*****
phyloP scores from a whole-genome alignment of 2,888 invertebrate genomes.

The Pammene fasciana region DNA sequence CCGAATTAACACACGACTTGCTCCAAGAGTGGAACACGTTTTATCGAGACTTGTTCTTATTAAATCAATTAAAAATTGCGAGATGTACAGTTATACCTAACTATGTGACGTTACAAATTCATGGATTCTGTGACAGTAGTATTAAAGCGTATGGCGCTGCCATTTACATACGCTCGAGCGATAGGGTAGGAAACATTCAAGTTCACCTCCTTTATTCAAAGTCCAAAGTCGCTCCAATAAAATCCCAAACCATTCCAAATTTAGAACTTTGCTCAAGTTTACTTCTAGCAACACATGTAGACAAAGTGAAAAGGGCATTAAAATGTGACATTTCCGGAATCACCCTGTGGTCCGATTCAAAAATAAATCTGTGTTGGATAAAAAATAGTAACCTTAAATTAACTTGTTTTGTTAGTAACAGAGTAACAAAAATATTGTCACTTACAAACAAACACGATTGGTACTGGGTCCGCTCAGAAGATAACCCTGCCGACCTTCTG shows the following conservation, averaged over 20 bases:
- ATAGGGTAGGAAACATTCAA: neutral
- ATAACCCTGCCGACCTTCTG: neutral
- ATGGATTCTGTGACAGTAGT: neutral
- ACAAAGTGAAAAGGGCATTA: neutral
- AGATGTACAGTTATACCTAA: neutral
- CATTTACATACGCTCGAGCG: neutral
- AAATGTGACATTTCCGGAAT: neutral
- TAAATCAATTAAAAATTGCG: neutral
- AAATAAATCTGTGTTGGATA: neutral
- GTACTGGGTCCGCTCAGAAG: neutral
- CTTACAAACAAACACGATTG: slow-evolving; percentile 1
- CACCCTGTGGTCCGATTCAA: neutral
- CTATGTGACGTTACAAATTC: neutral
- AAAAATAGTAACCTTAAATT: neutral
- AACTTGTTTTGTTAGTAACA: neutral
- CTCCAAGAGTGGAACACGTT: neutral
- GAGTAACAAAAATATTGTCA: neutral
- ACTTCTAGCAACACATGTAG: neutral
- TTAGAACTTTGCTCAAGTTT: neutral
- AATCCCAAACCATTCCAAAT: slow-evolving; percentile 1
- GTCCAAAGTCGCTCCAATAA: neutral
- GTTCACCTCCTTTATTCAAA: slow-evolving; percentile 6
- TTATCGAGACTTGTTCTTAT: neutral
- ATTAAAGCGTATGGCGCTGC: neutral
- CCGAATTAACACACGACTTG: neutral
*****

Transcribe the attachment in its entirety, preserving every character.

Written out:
phyloP scores from a whole-genome alignment of 2,888 invertebrate genomes.

The Pammene fasciana region DNA sequence CCGAATTAACACACGACTTGCTCCAAGAGTGGAACACGTTTTATCGAGACTTGTTCTTATTAAATCAATTAAAAATTGCGAGATGTACAGTTATACCTAACTATGTGACGTTACAAATTCATGGATTCTGTGACAGTAGTATTAAAGCGTATGGCGCTGCCATTTACATACGCTCGAGCGATAGGGTAGGAAACATTCAAGTTCACCTCCTTTATTCAAAGTCCAAAGTCGCTCCAATAAAATCCCAAACCATTCCAAATTTAGAACTTTGCTCAAGTTTACTTCTAGCAACACATGTAGACAAAGTGAAAAGGGCATTAAAATGTGACATTTCCGGAATCACCCTGTGGTCCGATTCAAAAATAAATCTGTGTTGGATAAAAAATAGTAACCTTAAATTAACTTGTTTTGTTAGTAACAGAGTAACAAAAATATTGTCACTTACAAACAAACACGATTGGTACTGGGTCCGCTCAGAAGATAACCCTGCCGACCTTCTG shows the following conservation, averaged over 20 bases:
- ATAGGGTAGGAAACATTCAA: neutral
- ATAACCCTGCCGACCTTCTG: neutral
- ATGGATTCTGTGACAGTAGT: neutral
- ACAAAGTGAAAAGGGCATTA: neutral
- AGATGTACAGTTATACCTAA: neutral
- CATTTACATACGCTCGAGCG: neutral
- AAATGTGACATTTCCGGAAT: neutral
- TAAATCAATTAAAAATTGCG: neutral
- AAATAAATCTGTGTTGGATA: neutral
- GTACTGGGTCCGCTCAGAAG: neutral
- CTTACAAACAAACACGATTG: slow-evolving; percentile 1
- CACCCTGTGGTCCGATTCAA: neutral
- CTATGTGACGTTACAAATTC: neutral
- AAAAATAGTAACCTTAAATT: neutral
- AACTTGTTTTGTTAGTAACA: neutral
- CTCCAAGAGTGGAACACGTT: neutral
- GAGTAACAAAAATATTGTCA: neutral
- ACTTCTAGCAACACATGTAG: neutral
- TTAGAACTTTGCTCAAGTTT: neutral
- AATCCCAAACCATTCCAAAT: slow-evolving; percentile 1
- GTCCAAAGTCGCTCCAATAA: neutral
- GTTCACCTCCTTTATTCAAA: slow-evolving; percentile 6
- TTATCGAGACTTGTTCTTAT: neutral
- ATTAAAGCGTATGGCGCTGC: neutral
- CCGAATTAACACACGACTTG: neutral